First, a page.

Feb 20, 2024 - Health

Carter's year in hospice sheds light on end-of-life care option

Illustrated collage of a person in a wheelchair, balancing on a stethoscope, surrounded by abstract clocks.

Illustration: Aïda Amer/Axios

A year after former President Carter entered hospice care at home, his experience has shined a spotlight on lengthy stays in the end-of-life treatment option.

The big picture: Hospice care is linked to increased patient and family satisfaction, and there's even evidence it can extend life expectancy. But long stays have also been associated with fraud.

Context: The Carter family said the 99-year-old former president continues to be at home with family following the one-year anniversary of his decision to stop life-prolonging care.

  • "The family is pleased that his decision last year to enter hospice care has sparked so many family discussions across the country on an important subject," the Carter family said.
  • There are still misperceptions about hospice care, which could prevent patients from getting the most out of it.

Patients can enter hospice care if their doctor believes they have six months or less to live. Curative treatments are stopped and the focus instead turns to patients' comfort and quality of life.

  • Carter is an outlier, but long stays aren't uncommon. Among Medicare patients who died in hospice, the average stay was 92 days in 2021, according to the Medicare Payment Advisory Commission. Half of patients spent 17 days or less in hospice care that year.
  • How long a patient stays in hospice can differ significantly based on diagnosis. People with neurological conditions, such as dementia and Parkinson's disease, spent an average of 155 days in hospice in 2021, while the average cancer patient — the original focus of Medicare's hospice benefit — stayed 51 days.
  • Medicare doesn't limit how long it will pay for hospice care, and it can be difficult to predict the course of some diseases.

Where it stands: Hospice providers and the National Institute on Aging say patients sometimes don't enter hospice early enough to take full advantage of it.

  • "There's so much support [in hospice], not only for the patient but for the circle of people around them. In order to take full advantage of that, we need more time," said Jessica Empeño, a medical social worker and national director of clinical engagement at the advocacy group Compassion and Choices.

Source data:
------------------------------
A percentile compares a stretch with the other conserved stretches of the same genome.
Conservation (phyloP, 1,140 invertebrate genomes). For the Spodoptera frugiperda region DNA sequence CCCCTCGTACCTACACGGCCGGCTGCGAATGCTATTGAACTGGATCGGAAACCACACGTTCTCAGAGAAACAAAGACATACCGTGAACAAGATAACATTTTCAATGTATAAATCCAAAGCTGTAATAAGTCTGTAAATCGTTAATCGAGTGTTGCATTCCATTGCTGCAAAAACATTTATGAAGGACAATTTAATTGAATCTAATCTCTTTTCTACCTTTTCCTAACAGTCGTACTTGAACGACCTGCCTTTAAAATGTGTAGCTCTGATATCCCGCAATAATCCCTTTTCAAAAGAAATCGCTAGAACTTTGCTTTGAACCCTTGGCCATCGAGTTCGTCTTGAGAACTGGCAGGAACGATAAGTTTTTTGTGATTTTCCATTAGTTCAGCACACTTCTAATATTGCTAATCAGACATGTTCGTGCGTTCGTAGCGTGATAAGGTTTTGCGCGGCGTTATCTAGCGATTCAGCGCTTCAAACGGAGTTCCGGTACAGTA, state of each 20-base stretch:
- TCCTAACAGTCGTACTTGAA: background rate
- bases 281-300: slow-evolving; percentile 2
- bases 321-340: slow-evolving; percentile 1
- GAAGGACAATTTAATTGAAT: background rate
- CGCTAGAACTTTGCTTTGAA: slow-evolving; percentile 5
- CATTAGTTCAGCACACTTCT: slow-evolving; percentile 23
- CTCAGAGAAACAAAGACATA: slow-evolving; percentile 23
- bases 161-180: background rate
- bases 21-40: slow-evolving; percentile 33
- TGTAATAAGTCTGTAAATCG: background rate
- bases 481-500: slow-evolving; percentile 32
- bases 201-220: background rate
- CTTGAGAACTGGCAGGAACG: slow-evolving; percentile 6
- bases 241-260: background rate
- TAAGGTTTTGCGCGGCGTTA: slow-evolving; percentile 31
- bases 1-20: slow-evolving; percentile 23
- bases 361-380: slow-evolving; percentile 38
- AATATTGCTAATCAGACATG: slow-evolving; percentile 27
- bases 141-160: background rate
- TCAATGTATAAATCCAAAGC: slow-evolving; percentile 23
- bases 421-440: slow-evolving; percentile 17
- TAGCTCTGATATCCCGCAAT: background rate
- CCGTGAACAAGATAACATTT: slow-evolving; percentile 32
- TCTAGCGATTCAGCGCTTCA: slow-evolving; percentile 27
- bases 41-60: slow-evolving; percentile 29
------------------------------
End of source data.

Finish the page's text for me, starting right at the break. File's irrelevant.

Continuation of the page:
Yes, but: Government reports in recent years have shed light on fraud and abuse in the industry. Many past instances of hospice fraud have involved companies billing Medicare for patients who weren't terminally ill.

  • A pattern of patients with lengthy stays at the same hospice is now seen as a red flag by regulators, said Howard Young, a partner at law firm Morgan Lewis who represents hospice clients.

Zoom in: Longer hospice stays are more profitable, and for-profit hospices had an average length of stay of 110 days in 2021, compared with a 71-day average at nonprofits, MedPAC data shows.

  • MedPAC found that 60% of hospice spending in 2021 came from patients staying over about six months. But an industry-commissioned study conducted by the University of Chicago last year found that longer hospice stays are associated with lower Medicare spending.
  • There are some checks on long-stay hospice payments. Since 2016, Medicare has paid less for routine home care in hospice after the first 60 days of care. Medicare also limits its annual payments to hospices.

What they're saying: "This is the only part of medicine where we say that the patient lives too long and that's a problem," said Logan Hoover, vice president of policy and government relations for the National Hospice and Palliative Care Organization.

  • High percentages of live discharges could be a better indicator for regulators to determine if hospices are enrolling ineligible patients, Hoover said.

What's next: Hospice industry groups want policymakers to update the Medicare hospice benefit, which was developed in the 1980s.

  • Advocates are interested in looking at ways to provide curative care within hospice and revisiting eligibility criteria, and hope to create policy proposals in the next year, said Tom Koutsoumpas, CEO of the National Partnership for Healthcare and Hospice Innovation, a trade group for nonprofit hospices.
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